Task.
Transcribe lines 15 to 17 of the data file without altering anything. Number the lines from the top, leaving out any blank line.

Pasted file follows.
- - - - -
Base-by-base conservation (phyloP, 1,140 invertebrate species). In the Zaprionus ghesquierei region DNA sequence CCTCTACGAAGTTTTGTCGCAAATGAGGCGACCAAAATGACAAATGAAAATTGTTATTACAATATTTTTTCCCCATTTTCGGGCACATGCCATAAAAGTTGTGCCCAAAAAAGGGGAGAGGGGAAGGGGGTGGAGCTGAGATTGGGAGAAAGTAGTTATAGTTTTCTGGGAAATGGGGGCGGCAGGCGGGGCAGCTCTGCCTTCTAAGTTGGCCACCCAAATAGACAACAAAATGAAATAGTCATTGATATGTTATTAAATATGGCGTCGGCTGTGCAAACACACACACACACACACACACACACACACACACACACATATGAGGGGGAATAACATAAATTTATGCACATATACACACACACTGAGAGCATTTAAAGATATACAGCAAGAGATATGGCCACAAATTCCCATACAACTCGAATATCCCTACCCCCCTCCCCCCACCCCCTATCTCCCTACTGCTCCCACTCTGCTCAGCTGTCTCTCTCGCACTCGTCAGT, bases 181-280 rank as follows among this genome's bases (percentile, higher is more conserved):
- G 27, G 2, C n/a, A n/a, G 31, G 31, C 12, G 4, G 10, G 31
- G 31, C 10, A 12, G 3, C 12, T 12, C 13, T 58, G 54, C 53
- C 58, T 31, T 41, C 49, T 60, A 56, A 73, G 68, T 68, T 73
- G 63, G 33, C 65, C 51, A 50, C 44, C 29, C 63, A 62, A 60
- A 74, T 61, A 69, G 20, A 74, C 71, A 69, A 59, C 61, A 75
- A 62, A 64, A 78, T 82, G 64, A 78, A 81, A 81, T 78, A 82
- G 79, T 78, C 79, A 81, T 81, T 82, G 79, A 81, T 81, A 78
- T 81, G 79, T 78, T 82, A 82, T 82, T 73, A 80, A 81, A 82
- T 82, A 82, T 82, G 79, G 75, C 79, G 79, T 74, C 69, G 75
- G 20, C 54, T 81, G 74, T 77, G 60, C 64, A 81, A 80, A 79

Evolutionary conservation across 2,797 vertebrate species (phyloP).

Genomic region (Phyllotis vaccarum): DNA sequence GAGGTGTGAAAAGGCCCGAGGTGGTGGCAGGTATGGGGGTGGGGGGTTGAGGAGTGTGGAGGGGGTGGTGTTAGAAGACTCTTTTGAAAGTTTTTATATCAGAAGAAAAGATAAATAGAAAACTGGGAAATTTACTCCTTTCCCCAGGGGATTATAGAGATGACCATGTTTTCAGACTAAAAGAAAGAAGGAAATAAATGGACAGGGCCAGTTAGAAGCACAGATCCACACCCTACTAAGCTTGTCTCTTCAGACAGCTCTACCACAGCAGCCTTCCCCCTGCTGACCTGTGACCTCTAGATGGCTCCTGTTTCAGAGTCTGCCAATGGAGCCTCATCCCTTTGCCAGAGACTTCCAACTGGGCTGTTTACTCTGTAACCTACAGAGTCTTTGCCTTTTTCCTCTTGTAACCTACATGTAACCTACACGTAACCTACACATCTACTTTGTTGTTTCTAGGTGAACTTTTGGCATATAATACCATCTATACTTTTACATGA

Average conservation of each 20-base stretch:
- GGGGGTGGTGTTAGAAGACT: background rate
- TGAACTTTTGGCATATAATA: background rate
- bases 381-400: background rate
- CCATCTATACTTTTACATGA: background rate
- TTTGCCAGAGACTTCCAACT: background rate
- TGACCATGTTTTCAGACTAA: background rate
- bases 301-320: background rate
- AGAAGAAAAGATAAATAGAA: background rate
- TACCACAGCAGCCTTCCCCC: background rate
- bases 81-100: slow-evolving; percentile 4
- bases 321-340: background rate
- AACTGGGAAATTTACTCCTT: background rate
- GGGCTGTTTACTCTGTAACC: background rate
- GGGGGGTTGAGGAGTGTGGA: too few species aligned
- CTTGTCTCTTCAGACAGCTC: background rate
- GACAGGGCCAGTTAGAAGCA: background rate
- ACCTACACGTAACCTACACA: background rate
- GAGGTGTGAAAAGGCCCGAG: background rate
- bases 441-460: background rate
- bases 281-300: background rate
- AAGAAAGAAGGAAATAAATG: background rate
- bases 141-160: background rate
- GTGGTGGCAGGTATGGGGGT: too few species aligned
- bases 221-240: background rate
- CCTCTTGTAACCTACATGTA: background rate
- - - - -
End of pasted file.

- GGGGGTGGTGTTAGAAGACT: background rate
- TGAACTTTTGGCATATAATA: background rate
- bases 381-400: background rate